Digital BOMs are essential for digital transformation

Too many companies operate with immature BOM management processes, often supported by Excel. Here’s what you should be doing.

Developing, revising and managing bills of materials (BOMs) is a fundamental part of the work of many engineers. Companies struggle with inefficiencies, rework and quality issues when they lack adequate control over the product and service definitions that BOMs provide. Engineers who include digital BOMs in their digital transformation scope can reap many benefits.

Too many companies operate with immature BOM management processes, often supported by Excel, the most misused tool in engineering. That situation risks delayed time in the market, quality problems, poor productivity, excess cost and disappointed customers.

By digitally transformation your BOM management processes, you can significantly improve the maturity of BOM-related business processes and related data management practices. Here’s how.

What is a BOM, and how have they evolved?

A bill of materials lists the raw materials, parts, components, sub-assemblies and related quantities needed to manufacture an end product or deliver a service. It may include instructions for manufacturing, maintaining or repairing the product or service.

A BOM can evolve from a simple list of parts into an extensive hierarchical, multifaceted collection of information and relationships for a complex product. For example, a BOM first defines products as they are being designed to create Engineering BOMs (EBOMs), then as built using Manufacturing BOMs (MBOMs) and later as maintained with Service BOMs (SBOMs).

Some companies digitally transformed their BOM data and related processes as they introduced more and more computer-based digital applications. Engineers manage digital BOMs using licensed or custom software and digital data management tools.

BOM versions support multiple business processes in addition to engineering design work. These processes include:

  • Purchasing to order parts and components on time
  • Supply chain to manage inventory levels
  • Production planning to ensure machine capacity and configurations are available
  • Manufacturing to ensure products are built to the BOM specification
  • Technical publication writing to produce accurate end-user manuals
  • Maintenance or service to perform this work accurately

Multiple digital BOM versions for various processes. (Image: OpenBOM.)

Multiple digital BOM versions for various processes. (Image: OpenBOM.)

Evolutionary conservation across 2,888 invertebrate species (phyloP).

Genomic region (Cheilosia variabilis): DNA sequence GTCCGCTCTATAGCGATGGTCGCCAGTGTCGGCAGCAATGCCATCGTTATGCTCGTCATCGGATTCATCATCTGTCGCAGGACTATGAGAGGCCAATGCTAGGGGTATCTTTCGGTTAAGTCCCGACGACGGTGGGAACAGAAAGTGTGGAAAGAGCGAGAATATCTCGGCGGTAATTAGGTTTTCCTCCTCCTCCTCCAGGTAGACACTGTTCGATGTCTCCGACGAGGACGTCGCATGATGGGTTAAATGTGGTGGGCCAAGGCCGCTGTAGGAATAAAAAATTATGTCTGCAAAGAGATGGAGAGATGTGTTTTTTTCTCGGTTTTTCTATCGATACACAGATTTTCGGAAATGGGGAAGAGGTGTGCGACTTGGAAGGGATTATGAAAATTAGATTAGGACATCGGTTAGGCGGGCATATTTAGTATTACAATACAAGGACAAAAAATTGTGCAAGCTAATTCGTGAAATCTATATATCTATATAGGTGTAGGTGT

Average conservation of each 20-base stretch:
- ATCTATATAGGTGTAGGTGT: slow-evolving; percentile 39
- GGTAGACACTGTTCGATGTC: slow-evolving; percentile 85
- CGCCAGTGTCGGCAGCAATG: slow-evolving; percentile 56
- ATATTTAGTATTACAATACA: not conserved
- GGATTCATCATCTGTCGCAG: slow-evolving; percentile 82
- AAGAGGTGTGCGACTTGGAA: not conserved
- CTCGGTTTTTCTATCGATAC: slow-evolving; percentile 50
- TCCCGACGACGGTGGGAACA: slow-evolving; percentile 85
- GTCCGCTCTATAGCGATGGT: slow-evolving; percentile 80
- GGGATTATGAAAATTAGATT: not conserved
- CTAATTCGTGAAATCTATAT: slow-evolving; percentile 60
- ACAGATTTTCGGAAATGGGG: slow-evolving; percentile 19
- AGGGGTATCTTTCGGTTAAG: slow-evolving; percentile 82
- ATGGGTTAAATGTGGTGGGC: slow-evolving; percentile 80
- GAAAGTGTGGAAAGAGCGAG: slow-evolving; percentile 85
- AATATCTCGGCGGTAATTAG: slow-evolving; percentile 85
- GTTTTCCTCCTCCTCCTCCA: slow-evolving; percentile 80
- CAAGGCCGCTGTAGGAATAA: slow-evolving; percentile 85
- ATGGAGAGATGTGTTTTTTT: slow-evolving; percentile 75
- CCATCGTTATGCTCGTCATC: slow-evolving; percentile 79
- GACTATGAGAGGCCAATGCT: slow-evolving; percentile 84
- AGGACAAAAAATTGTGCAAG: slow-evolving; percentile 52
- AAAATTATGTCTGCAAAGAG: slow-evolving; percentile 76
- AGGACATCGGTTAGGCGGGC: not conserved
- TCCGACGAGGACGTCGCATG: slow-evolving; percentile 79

The wrong way to manage BOMs

Too many companies manage BOMs through inadequate methods, including unstructured documents, Excel workbooks or embedding the BOM into CAD drawings. The central problem is that an effective BOM requires a hierarchical structure that these methods cannot support. Also, these approaches are challenging to maintain and share, not visible to the rest of the organization, and difficult to search.

These approaches ignore that the BOM is a critical resource for many activities along the product lifecycle. It can’t be locked up in Engineering.

Engineers initially develop BOMs to estimate product costs and analyze engineering tasks using an engineering-centric view. Later, many departments will copy the BOM data into their own spreadsheets or systems to add their own data and perspective. This enrichment and transformation creates data anomalies, leading to outdated and misleading BOM information.

These issues can be overcome by managing BOMs using a suitable software package. Then, engineers can increase the visibility of the BOM for other essential processes, such as concurrent design for manufacturing, service procedures, product documentation, sales collateral and vendor communication.

Many companies use Excel to support BOM-related business processes much longer than is prudent. Engineers can spot one or more of the following indicators that their  company is suffering the negative consequences of overusing Excel:

  • BOMs are hampering digital transformation progress
  • The growing number of BOMs has become too difficult to manage
  • “Where used” queries for specific BOM parts or components have become unreliable
  • BOM data summarization through pivot tables and rollup formulas requires frequent developer attention
  • The inability to associate file attachments with particular BOM parts or components is becoming a data management problem
  • The lack of support for BOM versioning has led to awkward workarounds
  • Integrating BOM data sources and sinks requires too much effort or has become unreliable

For a more extensive discussion of Excel limitations, read Engineers are World Leaders in Misusing Excel.

Recognizing when to adopt a digital BOM

Companies with inadequate BOM-related business processes will encounter various business issues. Engineers can champion the implementation of a digital BOM when they observe one or more of these symptoms:

  • Errors in manufacturing
  • High scrap rates and rework effort
  • Wrong parts are being ordered
  • Production delays due to part shortages
  • Inability to confidently implement engineering changes
  • Challenges in personalizing products
  • Poor traceability of parts
  • Slow review and approval processes for design changes